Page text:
And here are mine!

Patrones wool trousers in progress

I’m only a hem away from finishing a pair of high waisted, wool trousers from the fabulous Patrones 272:

I’ll leave the fine details for the final photoshoot and review, but I’m just so proud of my very first welt pockets. Progress on my wool coat has been stalled for the last few months because the thought of doing the bound buttonholes has just intimidated and overwhelmed me, so I thought I’d make my first attempts at welt pockets first since they’re essentially the same thing, but on a less tiny (and fiddly) scale.

There are tons of instructions on the internet for welt pockets, but I used the supplemental instructions from the Aug 2008 BWOF since I could just have it lying open on my ironing board as I worked. The diagrams were particularly useful, and I think my first attempts turned out great!

The Patrones haute hoodie

Finally – the sun was shining, the coats came off and the Pimm’s very nearly came out! This weekend was strangely summer in October here in London, and we finally got plenty of sunshine to showcase my green Patrones sweatshirt. As you recall, my impatience kept me from finishing this sooner, but the Halhuber jacket from Patrones 272 finally came to be:

AllisonC made a beautiful traditional interpretation of this jacket if you’re interested to see it more in keeping with the original design. I opted to go a different route entirely (as you can see!) though I made surprisingly few alterations to the pattern. I lengthened the sleeve cuffs by a few inches as the sleeves came up pretty short, and I cut these and the waist band in ribbing on the fold to nicely finish the edges. And apart from adding the hood and pockets, that’s pretty much it!

It’s funny how fabric choices can make two creations with similar “bones” look so different!

Silver tweed jacket

It’s time now to turn our attention to the upper half of this silver tweed Planned Partnership, the little boxy cropped jacket (#18) from Patrones 272:

You saw the jacket as part of a classy suit, but how does it work with jeans?, I hear you ask.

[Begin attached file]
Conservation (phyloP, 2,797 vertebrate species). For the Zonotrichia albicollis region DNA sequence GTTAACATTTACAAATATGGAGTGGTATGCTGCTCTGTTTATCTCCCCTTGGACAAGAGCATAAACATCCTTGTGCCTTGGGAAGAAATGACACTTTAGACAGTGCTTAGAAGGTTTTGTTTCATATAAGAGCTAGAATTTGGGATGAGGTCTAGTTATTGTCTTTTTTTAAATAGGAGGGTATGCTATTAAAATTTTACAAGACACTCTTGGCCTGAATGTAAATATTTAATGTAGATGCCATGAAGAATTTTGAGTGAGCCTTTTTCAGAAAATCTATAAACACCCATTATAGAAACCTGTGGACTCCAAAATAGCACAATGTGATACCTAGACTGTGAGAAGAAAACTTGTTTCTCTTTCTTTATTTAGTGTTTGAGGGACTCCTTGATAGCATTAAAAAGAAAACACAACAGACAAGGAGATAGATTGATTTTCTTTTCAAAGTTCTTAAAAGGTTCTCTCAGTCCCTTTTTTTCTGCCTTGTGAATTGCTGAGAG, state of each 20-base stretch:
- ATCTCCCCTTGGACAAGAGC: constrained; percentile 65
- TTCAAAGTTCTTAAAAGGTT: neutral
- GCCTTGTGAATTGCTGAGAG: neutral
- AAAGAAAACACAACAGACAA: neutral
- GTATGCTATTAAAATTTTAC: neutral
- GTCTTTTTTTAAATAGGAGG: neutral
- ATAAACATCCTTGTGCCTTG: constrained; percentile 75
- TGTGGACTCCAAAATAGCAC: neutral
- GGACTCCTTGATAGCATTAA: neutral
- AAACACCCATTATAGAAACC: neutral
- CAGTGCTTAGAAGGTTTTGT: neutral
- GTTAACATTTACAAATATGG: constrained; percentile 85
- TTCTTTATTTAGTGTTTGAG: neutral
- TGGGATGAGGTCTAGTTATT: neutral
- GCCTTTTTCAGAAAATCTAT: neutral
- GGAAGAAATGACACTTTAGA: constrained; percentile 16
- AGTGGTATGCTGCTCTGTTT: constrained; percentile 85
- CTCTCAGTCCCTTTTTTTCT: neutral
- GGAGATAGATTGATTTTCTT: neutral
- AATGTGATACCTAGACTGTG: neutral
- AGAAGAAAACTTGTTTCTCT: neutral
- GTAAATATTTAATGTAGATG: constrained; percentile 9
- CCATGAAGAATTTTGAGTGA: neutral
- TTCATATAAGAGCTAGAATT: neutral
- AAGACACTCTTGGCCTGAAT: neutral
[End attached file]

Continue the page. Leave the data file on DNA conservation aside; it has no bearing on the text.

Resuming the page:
As it turns out, even better!

I actually prefer this jacket hanging open instead of buttoned up (which is why I left off the button loop at the very top of the collar stand and the small button hidden under the collar that the pattern suggested).

Silver Tweed beginnings…

With the first Planned Partnership done & dusted in the form of my techno skirt and sequin top, it’s been time to start concentrating on another pairing – the pale silver tweed to go with the nude stretch suiting…

I decided to go with the bottom jacket seen above, so I traced all the pieces of it and the skirt pattern, playing it very carefully and was able to fit BOTH the cropped jacket and the skirt out of the 1.5m of tweed I’d bought! Woohoo! It was by no means certain, but my powers of fabric Tetris prevailed and I’m rather proud.

Techno and sequins

Now that all the 2009 projects are out f the way, here is the first of my sewing partnerships I dreamed up around the end of the year! This skirt & top partnership consists of an “egg skirt” from the April 2009 Manequim magazine

…and a cowl-neck sleeveless blouse from Simplicity 2580 (which is a dress pattern that I modified before to become a very versatile top).

I always pictured these two fabrics together, and I am loving the resulting outfit! I really think I got it right in matching both the fabrics and the patterns! I originally saw it as club/party wear, and it turned out that I finished it just in time for a big party on Saturday night!

Coming up…

Now all my Christmas presents are done, I’m home free to sew more for myself! So coming up in the next few weeks you should find the following…


  • James’s birthday sweatshirt is finished and seeing as how his birthday is TODAY, he got to unwrap it this morning! Now it’s just waiting for its grand photoshoot…
  • The navy silk dress that gave me all the bias problems is now fixed and finished and awaiting a very chilly photoshoot…